So if baseball really wants to shorten up games, it could cut 15 minutes out per game if it cut out two pitches of each half inning.  How to encourage that?  Well, consider the circumstances under which the war of attrition strategy has flourished.  Pitchers go out to the mound with a sign around their neck that says “I’m leaving after 100 pitches.”  Teams also appear to unflinchingly stick to an inning-based usage schedule for relievers.  If it’s the sixth inning, then Smith is going to be the guy to get the call, never mind that Smith is awful and the game is tied.  He’s our sixth-inning guy.  Given that, it makes sense to try to stretch the starter out a little bit in the hopes that you can exploit this quirk of what is loosely called “strategy.”

Baseball has inflicted this on itself.  The merits of the 100 pitches-and-out rule can be debated, but it’s silly to expect that as this has become more emphasized that the game wouldn’t evolve along with it.  If baseball wants shorter games, it can toy with little rule changes, but what it’s really fighting is the natural evolution of the game, and that’s hard to do.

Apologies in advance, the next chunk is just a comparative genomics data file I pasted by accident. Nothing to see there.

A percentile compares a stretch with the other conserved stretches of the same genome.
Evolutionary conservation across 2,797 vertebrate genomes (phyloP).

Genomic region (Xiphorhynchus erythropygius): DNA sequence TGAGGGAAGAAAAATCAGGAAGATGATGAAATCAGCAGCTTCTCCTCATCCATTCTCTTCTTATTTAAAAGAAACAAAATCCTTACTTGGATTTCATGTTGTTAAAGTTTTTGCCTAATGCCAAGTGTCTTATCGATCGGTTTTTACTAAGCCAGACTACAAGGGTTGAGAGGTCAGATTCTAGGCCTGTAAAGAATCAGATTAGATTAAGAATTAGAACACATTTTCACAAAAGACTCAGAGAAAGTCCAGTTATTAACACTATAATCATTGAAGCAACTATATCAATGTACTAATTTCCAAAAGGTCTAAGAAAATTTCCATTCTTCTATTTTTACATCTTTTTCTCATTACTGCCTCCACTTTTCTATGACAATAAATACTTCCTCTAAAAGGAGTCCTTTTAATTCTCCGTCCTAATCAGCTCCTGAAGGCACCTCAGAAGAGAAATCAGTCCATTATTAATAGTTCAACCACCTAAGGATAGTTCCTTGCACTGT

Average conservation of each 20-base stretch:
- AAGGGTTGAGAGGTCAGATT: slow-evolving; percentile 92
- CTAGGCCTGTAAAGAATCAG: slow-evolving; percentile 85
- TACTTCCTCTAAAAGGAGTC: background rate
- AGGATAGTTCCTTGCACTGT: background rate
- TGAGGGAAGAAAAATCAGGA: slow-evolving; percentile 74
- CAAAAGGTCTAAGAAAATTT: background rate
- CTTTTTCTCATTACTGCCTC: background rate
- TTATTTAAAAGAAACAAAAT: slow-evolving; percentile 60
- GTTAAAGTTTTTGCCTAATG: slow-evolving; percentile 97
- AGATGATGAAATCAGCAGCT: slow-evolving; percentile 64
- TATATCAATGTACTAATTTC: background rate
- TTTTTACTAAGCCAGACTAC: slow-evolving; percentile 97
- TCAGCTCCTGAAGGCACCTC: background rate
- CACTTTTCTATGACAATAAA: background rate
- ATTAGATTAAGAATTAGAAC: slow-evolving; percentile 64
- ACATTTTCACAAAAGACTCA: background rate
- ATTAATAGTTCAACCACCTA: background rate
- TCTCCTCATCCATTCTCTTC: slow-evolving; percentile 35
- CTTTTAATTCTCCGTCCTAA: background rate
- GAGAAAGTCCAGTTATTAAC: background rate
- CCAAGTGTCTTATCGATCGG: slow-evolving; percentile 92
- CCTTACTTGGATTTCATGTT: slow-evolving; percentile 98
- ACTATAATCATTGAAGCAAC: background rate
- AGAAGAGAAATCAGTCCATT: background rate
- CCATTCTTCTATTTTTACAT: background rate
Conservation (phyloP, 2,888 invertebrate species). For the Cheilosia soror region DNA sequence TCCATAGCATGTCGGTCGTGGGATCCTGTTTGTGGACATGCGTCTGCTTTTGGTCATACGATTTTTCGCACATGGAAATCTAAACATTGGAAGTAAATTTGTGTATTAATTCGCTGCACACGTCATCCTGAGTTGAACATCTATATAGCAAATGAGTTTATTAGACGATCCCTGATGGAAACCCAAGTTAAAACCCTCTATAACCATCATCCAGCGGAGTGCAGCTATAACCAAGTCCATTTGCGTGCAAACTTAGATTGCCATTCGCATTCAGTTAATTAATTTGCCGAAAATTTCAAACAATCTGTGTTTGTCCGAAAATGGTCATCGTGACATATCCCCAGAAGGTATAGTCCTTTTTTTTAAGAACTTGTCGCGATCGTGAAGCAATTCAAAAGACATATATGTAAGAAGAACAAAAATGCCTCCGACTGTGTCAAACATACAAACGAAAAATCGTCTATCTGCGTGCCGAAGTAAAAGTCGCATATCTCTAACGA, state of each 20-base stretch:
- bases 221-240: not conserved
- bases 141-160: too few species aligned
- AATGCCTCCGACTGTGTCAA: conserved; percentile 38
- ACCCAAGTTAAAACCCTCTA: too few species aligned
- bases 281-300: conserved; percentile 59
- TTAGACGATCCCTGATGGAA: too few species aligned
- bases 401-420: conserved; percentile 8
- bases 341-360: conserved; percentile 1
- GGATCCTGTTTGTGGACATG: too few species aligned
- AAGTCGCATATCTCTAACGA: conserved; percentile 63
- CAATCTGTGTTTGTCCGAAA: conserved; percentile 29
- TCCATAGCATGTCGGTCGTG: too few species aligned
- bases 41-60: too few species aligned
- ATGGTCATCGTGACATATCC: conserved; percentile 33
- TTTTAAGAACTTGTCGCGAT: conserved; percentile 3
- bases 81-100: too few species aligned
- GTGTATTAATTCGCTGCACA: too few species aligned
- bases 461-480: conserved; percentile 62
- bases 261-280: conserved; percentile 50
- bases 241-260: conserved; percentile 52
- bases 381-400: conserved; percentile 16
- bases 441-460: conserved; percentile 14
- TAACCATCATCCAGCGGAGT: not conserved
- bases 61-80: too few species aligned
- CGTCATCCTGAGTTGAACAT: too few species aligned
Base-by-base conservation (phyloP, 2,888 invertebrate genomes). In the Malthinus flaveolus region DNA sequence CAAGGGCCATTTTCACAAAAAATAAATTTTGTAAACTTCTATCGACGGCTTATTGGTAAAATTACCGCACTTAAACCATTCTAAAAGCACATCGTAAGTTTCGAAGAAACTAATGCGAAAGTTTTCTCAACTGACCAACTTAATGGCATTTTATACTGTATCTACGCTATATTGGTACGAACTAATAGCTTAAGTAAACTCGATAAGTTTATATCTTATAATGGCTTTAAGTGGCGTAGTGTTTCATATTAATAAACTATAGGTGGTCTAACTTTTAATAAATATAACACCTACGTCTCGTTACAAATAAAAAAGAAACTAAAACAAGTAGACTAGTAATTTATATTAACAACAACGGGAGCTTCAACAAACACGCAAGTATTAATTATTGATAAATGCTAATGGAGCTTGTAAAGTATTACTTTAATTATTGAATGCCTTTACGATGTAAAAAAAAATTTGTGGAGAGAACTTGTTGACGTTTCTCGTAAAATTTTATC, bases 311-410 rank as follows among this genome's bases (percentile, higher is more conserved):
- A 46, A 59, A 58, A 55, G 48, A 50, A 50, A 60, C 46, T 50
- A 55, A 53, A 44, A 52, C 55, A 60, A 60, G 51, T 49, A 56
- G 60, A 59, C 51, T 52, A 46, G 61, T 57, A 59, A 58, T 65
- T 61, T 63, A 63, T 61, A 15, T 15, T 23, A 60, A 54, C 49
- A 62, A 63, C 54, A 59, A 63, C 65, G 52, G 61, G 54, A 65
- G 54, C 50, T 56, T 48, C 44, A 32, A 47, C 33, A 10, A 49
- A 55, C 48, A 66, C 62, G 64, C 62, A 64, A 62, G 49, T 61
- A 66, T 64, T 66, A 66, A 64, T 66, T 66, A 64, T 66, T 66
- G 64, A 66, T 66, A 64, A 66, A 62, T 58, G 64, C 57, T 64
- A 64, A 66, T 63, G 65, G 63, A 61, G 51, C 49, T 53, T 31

And just as soon as it began, it was over.  This article is my last one for BP.  It’s sad because I will miss all the folks who read and commented on my stuff on the page and behind the scenes.  So if you are reading this, thank you.  I want to thank Kevin Goldstein, Christina Kahrl, John Perrotto, and all my co-workers at BP who have been a treat to work with.  Special thanks go out to Eric Seidman who when I mentioned back in November that I was interested in getting back into writing about baseball asked “Wanna write for BP?”

Thank you for reading

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I've really enjoyed your BP articles, Russell. Good luck with your future endeavors.